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Our selections in next week's primary 

Wednesday, May 27 1998
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Alongside just one endorsement this year, we've placed an = - \ indicating our choice is the lesser of two evils or just one of life's gloomier compromises.

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GOVERNOR - Dan HamburgFor the past 16 years, California has had only Republican governors - George Deukmejian and Pete Wilson, to get right to the gruesome particulars - and it is chiefly this GOP lock on the statehouse that has given us billions of dollars for prisons and the most underfunded schools in the nation, University of California regents who go to war on affirmative action, a judiciary increasingly indifferent to employee and civil rights, and a succession of "wedge-issue" initiatives (187, 209, 226 ad nauseum) designed to pit race against race and class against class. This year's Republican nominee-to-be, Attorney General Dan Lungren, is certainly more affable than Pete Wilson - no great achievement, that - but if anything, he is to Wilson's right, coming down on the wrong side of such issues as a woman's right to choose and restrictions on assault weapons. Lungren's tenure as attorney general has been marked by lax enforcement of the laws designed to benefit consumers and the environment, and he delayed California's entry into the omnibus tobacco lawsuit until virtually every other state in the union had joined.

Defeating Dan Lungren this November is the sine qua non of any attempt to restore California's reputation for educational excellence, economic opportunity and social justice that it enjoyed at the height of the post-World War II boom. And in November, the Weekly will likely support whichever candidate seems best positioned to defeat him.

But it's a long, long time from June to November, and in June, we think the proper course for progressives is to express a principled disagreement with - and disappointment in - the three leading Democratic candidates for governor. All have considerable talents, but, outside the context of a one-on-one matchup with Lungren, we find that their debits weigh more heavily on our assessment than their talents.

Congresswoman Jane Harman brought one major calling card to the race: She initially seemed the strongest candidate the Democrats could field against Lungren. For three successive elections now, Harman has carried a South Bay congressional district that conventional wisdom said was too conservative for a Democrat to win. The secrets of her success have been a sizable family fortune she's spent on her campaigns, a staunch pro-choice stand that has appealed to Republican women, and a voting record and set of beliefs well to the right of almost any other Democratic congressional member from California.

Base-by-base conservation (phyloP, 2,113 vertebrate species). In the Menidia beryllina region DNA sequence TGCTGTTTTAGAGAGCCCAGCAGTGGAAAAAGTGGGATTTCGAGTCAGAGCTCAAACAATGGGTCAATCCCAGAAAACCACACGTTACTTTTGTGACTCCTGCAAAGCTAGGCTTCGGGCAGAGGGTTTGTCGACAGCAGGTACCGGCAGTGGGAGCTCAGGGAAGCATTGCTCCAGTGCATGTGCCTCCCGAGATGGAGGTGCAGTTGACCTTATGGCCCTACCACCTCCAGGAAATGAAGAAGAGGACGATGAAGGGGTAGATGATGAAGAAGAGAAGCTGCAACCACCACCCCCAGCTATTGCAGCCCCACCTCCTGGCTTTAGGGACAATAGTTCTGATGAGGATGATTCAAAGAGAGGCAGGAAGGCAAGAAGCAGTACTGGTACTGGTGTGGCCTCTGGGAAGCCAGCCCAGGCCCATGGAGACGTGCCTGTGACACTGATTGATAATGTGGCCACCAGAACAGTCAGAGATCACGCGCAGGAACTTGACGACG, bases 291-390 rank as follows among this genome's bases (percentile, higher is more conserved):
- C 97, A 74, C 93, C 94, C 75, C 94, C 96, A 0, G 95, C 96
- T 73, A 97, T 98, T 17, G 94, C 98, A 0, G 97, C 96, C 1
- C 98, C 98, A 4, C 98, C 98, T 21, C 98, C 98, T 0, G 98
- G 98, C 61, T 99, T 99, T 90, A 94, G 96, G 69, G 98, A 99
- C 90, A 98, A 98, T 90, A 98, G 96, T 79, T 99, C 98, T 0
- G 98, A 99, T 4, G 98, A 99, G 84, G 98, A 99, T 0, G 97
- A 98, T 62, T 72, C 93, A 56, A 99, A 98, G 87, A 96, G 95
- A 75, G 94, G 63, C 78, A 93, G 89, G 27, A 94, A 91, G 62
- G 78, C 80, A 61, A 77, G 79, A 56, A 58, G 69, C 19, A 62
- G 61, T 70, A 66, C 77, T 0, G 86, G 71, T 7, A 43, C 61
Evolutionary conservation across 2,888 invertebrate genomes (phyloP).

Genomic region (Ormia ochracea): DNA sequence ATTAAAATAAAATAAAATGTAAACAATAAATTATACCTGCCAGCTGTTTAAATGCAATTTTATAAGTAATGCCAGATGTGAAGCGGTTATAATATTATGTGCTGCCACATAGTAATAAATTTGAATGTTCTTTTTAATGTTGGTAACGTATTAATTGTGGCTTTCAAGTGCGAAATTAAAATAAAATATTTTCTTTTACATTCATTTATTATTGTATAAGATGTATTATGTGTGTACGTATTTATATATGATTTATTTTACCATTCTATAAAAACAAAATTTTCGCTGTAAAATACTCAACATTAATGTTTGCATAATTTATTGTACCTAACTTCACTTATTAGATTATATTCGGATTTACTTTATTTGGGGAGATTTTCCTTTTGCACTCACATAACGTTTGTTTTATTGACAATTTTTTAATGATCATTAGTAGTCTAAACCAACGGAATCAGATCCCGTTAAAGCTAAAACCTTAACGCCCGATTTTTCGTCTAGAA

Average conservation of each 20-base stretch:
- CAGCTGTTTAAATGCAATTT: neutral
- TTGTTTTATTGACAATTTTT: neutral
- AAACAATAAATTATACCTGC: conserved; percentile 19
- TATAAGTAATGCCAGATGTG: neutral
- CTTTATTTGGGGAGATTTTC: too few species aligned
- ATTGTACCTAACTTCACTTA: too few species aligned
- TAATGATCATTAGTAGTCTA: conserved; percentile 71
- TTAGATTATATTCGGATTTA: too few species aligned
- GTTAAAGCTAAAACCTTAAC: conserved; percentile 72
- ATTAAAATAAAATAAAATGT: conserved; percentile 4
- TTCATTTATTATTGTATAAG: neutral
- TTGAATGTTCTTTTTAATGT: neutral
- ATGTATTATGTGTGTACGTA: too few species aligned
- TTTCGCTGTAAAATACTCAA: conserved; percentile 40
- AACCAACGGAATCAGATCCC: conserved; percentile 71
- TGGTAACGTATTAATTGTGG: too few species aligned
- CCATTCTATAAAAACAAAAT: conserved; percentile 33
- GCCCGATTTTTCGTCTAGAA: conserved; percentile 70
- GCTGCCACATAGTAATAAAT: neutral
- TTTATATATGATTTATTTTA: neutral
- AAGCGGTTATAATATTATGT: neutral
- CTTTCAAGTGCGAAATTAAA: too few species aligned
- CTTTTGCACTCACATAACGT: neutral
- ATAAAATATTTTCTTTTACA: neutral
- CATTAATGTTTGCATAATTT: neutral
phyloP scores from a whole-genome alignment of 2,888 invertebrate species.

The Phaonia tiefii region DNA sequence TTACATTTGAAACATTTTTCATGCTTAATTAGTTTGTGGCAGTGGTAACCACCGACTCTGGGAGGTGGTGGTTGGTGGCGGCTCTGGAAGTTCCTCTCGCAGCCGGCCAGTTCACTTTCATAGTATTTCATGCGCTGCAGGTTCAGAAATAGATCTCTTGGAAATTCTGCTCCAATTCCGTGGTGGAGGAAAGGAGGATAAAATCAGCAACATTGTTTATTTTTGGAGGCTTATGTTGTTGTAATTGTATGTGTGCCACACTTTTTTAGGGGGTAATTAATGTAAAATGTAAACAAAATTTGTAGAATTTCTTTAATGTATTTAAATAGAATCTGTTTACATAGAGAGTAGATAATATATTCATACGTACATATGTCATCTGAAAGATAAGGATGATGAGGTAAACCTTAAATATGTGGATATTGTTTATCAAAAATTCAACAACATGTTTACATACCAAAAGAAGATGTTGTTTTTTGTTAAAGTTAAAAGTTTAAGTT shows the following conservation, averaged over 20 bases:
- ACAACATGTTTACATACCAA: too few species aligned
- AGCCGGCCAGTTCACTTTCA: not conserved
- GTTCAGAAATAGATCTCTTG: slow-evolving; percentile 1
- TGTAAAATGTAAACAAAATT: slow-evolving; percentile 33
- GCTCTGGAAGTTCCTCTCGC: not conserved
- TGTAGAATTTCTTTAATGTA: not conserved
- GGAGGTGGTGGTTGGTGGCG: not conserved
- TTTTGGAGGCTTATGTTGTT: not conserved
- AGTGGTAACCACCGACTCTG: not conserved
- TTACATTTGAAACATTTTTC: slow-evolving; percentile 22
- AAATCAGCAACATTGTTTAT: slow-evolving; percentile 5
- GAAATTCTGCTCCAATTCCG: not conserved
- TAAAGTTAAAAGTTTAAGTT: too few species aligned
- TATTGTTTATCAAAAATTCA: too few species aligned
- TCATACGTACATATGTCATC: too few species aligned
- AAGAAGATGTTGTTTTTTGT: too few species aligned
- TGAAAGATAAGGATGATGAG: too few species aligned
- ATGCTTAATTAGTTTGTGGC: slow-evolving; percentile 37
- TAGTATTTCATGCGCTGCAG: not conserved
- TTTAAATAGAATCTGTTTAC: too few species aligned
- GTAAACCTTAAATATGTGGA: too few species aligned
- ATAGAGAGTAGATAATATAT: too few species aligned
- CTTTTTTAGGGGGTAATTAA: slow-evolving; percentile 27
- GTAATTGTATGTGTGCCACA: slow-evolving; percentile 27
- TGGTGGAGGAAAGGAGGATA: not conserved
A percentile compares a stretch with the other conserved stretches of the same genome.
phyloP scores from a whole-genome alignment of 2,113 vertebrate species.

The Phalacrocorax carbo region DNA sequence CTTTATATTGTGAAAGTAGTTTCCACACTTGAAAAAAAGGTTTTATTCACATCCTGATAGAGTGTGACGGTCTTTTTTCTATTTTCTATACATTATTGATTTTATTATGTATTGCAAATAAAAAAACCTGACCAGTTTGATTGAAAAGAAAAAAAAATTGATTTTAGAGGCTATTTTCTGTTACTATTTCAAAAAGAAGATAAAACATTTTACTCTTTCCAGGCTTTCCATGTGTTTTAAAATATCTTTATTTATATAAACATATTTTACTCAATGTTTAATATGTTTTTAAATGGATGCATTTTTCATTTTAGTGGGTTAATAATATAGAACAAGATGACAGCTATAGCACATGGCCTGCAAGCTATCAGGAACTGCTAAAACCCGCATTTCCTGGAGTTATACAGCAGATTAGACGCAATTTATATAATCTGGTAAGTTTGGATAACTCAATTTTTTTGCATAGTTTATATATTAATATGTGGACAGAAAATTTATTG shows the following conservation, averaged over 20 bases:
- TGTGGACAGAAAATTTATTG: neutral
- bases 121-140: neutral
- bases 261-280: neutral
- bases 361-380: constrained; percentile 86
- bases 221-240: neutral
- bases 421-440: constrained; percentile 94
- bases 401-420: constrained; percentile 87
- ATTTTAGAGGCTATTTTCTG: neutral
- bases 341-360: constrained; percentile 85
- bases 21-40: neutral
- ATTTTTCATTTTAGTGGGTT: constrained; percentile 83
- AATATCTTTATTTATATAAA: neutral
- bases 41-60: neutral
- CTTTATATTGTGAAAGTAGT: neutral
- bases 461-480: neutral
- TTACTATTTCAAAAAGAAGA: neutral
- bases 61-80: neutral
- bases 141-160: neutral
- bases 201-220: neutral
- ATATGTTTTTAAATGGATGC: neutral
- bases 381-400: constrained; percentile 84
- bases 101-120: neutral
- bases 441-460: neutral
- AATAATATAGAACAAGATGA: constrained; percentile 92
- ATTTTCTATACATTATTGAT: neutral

The problem is, when Harman called herself "the best Republican in the Democratic Party," she wasn't being hyperbolic. Harman opposed the Clinton health-care plan, not to mention the merest suggestion of single-payer insurance. She favored not just balancing the budget, but even supported a proposed constitutional amendment mandating a balanced budget, which would have the effect of inflicting on the entire nation the kind of decline that California has experienced in the 20 years since Proposition 13. Unlike senators Feinstein and Boxer and 22 of California's 26 Democratic House members, she supported the 1996 welfare-reform bill despite its sanctions (quite unrelated to welfare) on legal immigrants. Finally, Al Checchi's attacks on Harman have so damaged her image that even her November electability is no longer as axiomatic as it once seemed - rendering any case for progressive support of Harman's candidacy utterly moot.

There is, on the other hand, a clear case for progressive support for Al Checchi, and it derives entirely from the content of his platform. Simply stated, Al Checchi is running on the most liberal and farsighted program of any of the major candidates for governor. Only Checchi focuses on the profound underinvestment that California makes in its schools and its transportation and water projects; only Checchi stands up against the demagogic and destructive idea, spawned by the GOP but embraced by his two Democratic rivals, that we should rebate billions in DMV fees to motorists rather than use the funds to better the schools. (Checchi, on the other hand, may overestimate the amount of money that can be plowed into the schools without raising taxes.) Only Checchi dwells on the state's growing income inequality and the need for a higher minimum wage. Only Checchi addresses the crucial issue of sustainable growth by positing legislative restrictions on suburban sprawl. Only Checchi has called for the repeal of Proposition 209. Some of these proposals are gutsy to a fault - a more experienced candidate might never have made them - but they certainly move the political dialogue in California in the right direction.

Alas, this is not the Checchi that his campaign has chosen to present to California voters. Instead, we've been saturated with the most massive ad campaign, and the most massive negative ad campaign, in the history of state politics. That campaign illustrates a side of Checchi also in evidence in his tenure at the helm of Northwest Airlines, where he all but blackmailed the state of Minnesota to help bail out the company, only to renege on his commitments to build additional Northwest facilities there, and where he threatened Northwest's unions with plunging the company into bankruptcy unless his massive stake in the company (for which he paid virtually nothing) was preserved during the company's restructuring. The Checchi problem is simply that he is the most ruthless and amoral operator we've seen in years.

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